The Environmental Protection Agency gets criticized often for meddling in the lives of everyday Americans, but a new agency rule that went into effect in late August may be its biggest power grab yet – affecting millions of property owners who now may find themselves in EPA crosshairs.
At issue is the Clean Water Rule, which expands the definition of waters under the EPA’s jurisdiction so broadly that creeks, streams and even ditches will be regulated now. That’s according to a new report released by the James Madison Institute, which says the EPA’s “expansion of federal power may be unrivaled in American federal regulatory history.”
Dan Peterson of the James Madison Institute is the guest on this week’s edition of Off The Grid Radio, and he says the controversy over the water rule is not hyperbole. We spoke with Dan hours after a federal judge blocked enforcement of the water rule, although the Obama administration said the ruling will impact only 13 states within the circuit.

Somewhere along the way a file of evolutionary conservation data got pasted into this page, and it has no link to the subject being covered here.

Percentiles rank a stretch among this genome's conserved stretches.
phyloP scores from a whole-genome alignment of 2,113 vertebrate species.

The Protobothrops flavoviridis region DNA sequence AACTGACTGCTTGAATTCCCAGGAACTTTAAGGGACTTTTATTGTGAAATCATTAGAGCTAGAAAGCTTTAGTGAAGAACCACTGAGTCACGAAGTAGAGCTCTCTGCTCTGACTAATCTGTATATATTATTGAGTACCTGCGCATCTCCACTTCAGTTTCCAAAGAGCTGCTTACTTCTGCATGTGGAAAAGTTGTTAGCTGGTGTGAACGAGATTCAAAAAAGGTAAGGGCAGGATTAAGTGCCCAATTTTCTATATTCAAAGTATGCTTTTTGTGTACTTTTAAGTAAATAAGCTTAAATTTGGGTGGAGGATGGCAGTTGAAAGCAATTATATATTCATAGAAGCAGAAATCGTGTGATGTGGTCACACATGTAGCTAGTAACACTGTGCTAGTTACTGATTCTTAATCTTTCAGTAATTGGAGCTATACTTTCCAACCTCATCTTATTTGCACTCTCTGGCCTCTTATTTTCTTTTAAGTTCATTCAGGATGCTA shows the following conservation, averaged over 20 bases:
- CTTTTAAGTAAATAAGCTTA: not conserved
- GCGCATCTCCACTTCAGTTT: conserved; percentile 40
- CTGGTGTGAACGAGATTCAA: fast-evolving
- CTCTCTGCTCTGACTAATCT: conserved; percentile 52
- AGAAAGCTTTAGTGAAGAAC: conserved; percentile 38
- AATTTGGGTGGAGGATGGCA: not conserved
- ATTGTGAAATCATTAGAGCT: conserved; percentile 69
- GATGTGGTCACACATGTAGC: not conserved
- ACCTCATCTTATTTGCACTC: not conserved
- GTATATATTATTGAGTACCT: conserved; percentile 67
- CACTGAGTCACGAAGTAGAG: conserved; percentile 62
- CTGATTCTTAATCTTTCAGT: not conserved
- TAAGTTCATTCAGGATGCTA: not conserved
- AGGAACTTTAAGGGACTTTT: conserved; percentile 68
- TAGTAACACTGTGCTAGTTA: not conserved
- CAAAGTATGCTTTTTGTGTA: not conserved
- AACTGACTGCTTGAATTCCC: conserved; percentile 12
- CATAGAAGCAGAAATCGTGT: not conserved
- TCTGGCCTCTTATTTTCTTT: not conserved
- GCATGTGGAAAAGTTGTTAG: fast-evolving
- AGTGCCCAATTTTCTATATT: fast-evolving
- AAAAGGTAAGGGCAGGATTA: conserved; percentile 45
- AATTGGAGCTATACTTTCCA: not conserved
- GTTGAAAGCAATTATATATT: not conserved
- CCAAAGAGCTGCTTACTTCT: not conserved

The new regulations could result in fees of anywhere from $28,000 to $270,000 for property owners – fees that just a few months ago didn’t exist.
Dan tells us:
- How the water rule covers not only streams, rivers and creeks but also, in some cases, dry land.
- What could happen to property owners who reside on land that now falls under the EPA’s jurisdiction.
- How the EPA redefined “navigable waters” it regulates to include “non-navigable waters,” and why that defies federal law.
- Why the EPA, even it wins on appeal, may ultimately lose in federal court.
- How the James Madison Institute can say it opposes the Clean Water Rule while still being in favor of clean water.
This issue is one that will impact millions of Americans in urban and rural areas who have never had contact with the EPA – and end up costing them thousands. If you care about individual liberty, you don’t want to miss this show!
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